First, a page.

Obama Uses Dallas Massacre to Push Agenda
One reality the President should consider is that his words matter. Earlier in the week, the President condemned the controversial police shootings of black men in Baton Rouge, LA and Falcon Heights, MN. On his Facebook page, Obama said, “a nation, we can and must do better to institute the best practices that reduce the appearance or reality of racial bias in law enforcement." He also noted that all Americans should "recognize the anger, frustration and grief that so many Americans are feeling" over the incidents and added that "Michelle and I share those feelings."
These observations, according to Milwaukee County Sheriff David Clarke, only exacerbated the already tense relations between the African American community and police officers. In fact, Clarke believes that Obama created more of a problem by pouring “gas on the situation with his dog whistle message” about the incidents.
This is a typical response from President Obama as he has been condemning the police ever since he took office. Back in 2009, he lashed out at Cambridge, MA police for acting “stupidly” in an incident involving Harvard Professor Louis Gates. After more information was divulged, the President had to backtrack and famously held a “beer summit” with the police officer and the professor to resolve the issue.
Several days after Michael Brown was killed by police officer Darren Wilson on August 9, 2014 in Ferguson, Missouri, the President expressed his condolences for the “heartbreaking” death and noted that the Justice Department was going to investigate the issue. Eventually, Officer Wilson was completely exonerated for his actions, though he lost his job and faced death threats. One year later, when Kate Steinle was killed by an illegal immigrant in San Francisco, CA, the President was silent, delivering no statement of support or any condolences for her family.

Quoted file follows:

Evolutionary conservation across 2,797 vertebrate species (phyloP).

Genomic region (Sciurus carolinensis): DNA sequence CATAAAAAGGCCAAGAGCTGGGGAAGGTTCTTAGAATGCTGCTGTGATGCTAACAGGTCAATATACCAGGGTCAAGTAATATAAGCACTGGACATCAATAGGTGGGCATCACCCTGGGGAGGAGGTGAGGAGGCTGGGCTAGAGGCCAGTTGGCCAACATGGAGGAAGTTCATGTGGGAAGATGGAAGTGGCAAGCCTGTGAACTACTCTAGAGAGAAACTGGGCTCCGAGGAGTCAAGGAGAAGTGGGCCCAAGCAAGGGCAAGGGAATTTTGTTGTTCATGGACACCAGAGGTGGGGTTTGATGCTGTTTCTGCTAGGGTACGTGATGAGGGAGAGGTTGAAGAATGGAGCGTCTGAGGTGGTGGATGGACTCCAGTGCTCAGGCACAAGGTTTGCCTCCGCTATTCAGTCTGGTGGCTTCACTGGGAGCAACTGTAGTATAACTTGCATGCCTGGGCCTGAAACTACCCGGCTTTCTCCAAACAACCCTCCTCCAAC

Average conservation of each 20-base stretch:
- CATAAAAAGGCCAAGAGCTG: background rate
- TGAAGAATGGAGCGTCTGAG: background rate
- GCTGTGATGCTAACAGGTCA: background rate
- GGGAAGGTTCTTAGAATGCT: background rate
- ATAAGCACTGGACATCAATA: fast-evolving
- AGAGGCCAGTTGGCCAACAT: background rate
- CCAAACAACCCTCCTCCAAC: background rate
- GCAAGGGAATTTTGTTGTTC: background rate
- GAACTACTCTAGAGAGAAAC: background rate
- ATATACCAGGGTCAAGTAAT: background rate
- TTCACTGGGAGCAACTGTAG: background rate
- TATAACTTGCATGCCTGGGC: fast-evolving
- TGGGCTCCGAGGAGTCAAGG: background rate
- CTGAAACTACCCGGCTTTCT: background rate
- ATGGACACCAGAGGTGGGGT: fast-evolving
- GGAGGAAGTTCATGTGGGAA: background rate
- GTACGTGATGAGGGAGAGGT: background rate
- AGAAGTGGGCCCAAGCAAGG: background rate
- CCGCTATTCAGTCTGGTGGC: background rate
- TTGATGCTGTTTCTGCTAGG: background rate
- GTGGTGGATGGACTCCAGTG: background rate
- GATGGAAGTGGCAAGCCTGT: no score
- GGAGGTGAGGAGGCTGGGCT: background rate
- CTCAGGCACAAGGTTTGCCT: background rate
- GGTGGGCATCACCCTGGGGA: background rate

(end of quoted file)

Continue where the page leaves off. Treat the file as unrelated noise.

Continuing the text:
In recent months, there have also been numerous incidents in which police officers have been tragically killed in the line of duty. Very rarely has the President commented on these incidents, such as the recent case in Harvey, LA in which Jefferson Parish Sheriff’s Office Deputy David Michel, Jr., a white man, was killed by a young black man who should have been in prison. This case may have been racially motivated. Not only did the President ignore it, but also the national news media gave the case almost no attention. If the racial roles had been reversed, there is little doubt it would have received massive coverage from the news media.
This is a strong condemnation from a top official with a respected police organization. In essence, Johnson believes that Obama has fostered a negative attitude toward police, which has contributed to more violence toward our nation’s police officers. Clarke agrees and believes that Obama is “armed with powerful words and he’s (using) the words irresponsibly. It fuels this sort of anger toward the American police officer and I wish he’d knock it off.”
Unfortunately, there is little hope that the President will change between now and the end of his term next January. Nonetheless, we should all hope and pray that these cowardly attacks on innocent police officers end. The vast majority of police officers do a tremendous job under incredibly difficult conditions. They deserve our praise and thanks for confronting a criminal element that is growing bolder and more dangerous every day.